These black holes, which are millions of times the mass of the Sun, are shrouded in bright, hot, flaring gas called an accretion disk. In the new animation, you can see that black holes distort and redirect light coming from each other. When one black hole passes in front of another, its gravity bends the light, creating a series of tangled arcs of glowing gas.
“This is the first time we see two supermassive black holes with masses of about 200 million solar masses,” said Jeremy Schnittman, an astrophysicist at NASA’s Goddard Space Flight Center. “These are the kinds of binary systems in which we think they both can interact with each other for millions of years.”
The team created new visualizations using the software at NASA’s Goddard Space Flight Center to calculate how light from accretion disks travels around black holes.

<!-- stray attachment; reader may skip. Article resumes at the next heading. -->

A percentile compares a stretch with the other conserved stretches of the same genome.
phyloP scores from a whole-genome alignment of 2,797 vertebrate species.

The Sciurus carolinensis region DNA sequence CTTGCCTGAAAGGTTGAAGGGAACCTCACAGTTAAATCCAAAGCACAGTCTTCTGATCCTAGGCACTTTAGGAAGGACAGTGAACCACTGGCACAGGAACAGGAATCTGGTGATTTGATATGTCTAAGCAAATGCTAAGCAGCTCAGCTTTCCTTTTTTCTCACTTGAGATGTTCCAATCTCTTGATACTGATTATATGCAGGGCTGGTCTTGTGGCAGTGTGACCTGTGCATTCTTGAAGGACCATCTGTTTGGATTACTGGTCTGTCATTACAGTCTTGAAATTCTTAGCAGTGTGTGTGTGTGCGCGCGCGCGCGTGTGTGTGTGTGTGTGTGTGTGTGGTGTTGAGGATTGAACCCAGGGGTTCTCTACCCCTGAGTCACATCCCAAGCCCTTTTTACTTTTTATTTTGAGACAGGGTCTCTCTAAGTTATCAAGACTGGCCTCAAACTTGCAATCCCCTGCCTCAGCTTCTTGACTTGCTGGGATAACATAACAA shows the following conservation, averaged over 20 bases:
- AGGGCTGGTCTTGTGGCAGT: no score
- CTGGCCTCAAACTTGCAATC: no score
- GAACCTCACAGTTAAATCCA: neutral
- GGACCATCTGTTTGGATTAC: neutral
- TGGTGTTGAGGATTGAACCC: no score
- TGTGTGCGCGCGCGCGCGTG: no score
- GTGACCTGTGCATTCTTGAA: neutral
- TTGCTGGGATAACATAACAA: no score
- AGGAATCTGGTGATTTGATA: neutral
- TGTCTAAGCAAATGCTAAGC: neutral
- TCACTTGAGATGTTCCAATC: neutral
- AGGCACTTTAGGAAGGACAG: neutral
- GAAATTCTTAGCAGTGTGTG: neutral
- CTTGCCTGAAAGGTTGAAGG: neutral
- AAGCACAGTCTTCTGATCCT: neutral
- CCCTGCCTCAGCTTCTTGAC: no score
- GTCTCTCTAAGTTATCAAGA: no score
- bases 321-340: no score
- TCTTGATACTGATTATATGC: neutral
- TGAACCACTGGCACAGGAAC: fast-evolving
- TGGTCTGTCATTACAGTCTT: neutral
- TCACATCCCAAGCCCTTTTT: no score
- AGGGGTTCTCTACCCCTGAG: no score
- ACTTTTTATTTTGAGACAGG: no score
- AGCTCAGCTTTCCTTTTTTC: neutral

In NASA’s animation, the accretion disks of black holes are colored differently because they have a difference in temperature. This makes it easier to keep track of the lights as they rotate around each other. The results of the study showed that the smaller black hole experiences a stronger gravitational effect, which produces higher temperatures, heating the gas in its accretion disk. In turn, hotter gas emits light closer to the blue side of the spectrum.
What’s more, gravitational lensing creates rings of light around each black hole. As two black holes orbit side by side, strong gravitational forces and effects of relativity distort the light from these objects.